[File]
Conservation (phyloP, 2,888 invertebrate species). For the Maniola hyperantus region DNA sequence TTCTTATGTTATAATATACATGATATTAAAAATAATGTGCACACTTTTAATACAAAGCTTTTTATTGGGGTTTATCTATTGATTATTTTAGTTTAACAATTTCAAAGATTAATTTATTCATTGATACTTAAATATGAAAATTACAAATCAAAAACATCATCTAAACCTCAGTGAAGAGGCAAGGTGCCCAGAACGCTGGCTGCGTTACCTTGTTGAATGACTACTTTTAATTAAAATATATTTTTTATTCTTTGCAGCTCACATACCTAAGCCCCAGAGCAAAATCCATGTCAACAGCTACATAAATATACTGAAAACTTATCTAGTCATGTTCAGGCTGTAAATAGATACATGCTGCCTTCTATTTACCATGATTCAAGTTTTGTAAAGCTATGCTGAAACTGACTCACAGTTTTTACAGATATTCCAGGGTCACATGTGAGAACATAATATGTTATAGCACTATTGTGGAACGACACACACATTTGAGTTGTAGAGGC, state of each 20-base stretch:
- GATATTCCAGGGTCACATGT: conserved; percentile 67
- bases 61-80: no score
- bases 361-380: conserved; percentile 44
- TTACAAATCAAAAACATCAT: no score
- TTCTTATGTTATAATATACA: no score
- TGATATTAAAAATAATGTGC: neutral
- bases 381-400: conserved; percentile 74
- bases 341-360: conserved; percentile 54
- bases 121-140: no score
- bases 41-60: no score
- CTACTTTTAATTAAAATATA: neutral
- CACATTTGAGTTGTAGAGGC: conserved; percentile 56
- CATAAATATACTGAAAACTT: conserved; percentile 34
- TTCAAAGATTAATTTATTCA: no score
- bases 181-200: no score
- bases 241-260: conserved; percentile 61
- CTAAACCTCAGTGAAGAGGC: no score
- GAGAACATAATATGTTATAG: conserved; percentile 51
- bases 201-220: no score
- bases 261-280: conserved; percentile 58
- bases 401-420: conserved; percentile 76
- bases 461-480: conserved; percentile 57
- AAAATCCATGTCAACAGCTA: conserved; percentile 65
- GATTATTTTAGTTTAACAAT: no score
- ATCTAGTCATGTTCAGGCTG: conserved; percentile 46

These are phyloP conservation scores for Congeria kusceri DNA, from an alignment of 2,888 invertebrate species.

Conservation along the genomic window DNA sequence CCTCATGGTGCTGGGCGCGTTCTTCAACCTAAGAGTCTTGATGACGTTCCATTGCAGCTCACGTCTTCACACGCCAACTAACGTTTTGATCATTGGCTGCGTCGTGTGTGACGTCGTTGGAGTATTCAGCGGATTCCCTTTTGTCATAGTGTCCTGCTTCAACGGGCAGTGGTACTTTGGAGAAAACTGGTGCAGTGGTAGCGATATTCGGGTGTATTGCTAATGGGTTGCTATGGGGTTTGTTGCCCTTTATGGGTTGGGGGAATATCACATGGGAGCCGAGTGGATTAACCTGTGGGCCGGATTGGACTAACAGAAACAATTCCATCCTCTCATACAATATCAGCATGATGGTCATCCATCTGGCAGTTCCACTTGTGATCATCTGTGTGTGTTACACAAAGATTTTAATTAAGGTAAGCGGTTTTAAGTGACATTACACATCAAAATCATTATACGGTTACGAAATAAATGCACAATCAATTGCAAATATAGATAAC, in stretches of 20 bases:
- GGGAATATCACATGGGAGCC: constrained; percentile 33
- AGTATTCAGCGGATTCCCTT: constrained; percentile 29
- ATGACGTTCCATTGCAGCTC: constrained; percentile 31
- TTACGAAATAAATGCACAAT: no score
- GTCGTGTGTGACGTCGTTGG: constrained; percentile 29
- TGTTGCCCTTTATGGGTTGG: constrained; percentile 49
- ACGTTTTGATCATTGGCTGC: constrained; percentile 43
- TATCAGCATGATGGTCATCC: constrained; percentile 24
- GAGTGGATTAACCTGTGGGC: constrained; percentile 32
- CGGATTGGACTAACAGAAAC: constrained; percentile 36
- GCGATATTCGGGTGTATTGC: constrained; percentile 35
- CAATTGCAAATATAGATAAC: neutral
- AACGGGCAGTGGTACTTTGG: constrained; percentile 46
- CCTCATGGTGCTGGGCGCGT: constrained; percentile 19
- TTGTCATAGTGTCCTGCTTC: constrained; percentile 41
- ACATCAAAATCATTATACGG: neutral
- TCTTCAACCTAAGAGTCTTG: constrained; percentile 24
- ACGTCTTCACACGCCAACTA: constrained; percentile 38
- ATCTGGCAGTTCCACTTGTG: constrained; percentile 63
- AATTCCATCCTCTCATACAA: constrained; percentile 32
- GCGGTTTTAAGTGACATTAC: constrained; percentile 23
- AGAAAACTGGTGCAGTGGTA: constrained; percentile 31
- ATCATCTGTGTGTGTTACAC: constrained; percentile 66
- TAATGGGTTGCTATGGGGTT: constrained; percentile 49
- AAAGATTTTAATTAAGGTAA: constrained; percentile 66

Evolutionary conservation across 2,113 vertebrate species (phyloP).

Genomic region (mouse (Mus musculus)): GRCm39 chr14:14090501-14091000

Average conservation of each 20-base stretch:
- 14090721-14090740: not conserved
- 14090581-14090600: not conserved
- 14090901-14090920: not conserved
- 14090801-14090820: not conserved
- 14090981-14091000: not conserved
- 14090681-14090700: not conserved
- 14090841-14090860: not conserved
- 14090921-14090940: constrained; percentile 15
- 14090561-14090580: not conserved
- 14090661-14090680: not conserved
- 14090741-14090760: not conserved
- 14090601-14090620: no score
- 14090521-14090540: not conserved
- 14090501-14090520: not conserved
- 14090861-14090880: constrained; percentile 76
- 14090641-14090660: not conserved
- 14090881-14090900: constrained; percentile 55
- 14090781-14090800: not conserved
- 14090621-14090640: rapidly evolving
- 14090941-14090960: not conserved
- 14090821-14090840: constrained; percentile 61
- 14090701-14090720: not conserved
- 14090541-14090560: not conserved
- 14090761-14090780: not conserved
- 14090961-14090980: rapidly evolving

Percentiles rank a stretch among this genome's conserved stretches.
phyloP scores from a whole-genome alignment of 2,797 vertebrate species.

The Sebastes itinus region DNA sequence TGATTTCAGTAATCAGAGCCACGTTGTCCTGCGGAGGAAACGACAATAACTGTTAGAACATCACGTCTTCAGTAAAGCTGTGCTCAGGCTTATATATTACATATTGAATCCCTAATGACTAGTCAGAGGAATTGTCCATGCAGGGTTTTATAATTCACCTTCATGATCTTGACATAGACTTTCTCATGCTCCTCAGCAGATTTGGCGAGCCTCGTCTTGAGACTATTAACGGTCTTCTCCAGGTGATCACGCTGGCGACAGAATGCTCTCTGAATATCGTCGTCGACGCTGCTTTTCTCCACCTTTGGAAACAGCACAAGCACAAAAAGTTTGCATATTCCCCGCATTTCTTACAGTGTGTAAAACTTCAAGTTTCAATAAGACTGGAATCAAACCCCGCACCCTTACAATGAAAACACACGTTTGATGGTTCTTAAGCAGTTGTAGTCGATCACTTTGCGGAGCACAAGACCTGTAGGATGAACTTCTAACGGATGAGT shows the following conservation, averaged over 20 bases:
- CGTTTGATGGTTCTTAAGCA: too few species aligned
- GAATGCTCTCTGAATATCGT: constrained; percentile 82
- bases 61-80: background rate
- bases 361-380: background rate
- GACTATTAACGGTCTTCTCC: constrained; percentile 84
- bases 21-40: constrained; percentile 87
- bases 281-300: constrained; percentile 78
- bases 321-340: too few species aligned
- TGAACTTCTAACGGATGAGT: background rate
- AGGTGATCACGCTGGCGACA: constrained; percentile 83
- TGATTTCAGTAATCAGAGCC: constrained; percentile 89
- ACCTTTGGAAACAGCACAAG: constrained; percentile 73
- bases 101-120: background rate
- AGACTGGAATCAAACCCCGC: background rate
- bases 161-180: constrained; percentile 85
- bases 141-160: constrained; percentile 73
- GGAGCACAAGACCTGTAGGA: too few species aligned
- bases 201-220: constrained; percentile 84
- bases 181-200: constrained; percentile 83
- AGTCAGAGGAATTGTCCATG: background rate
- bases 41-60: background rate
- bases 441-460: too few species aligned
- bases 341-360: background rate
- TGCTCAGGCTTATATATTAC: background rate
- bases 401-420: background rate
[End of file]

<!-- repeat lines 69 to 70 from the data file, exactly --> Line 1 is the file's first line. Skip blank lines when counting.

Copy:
- 14090521-14090540: not conserved
- 14090501-14090520: not conserved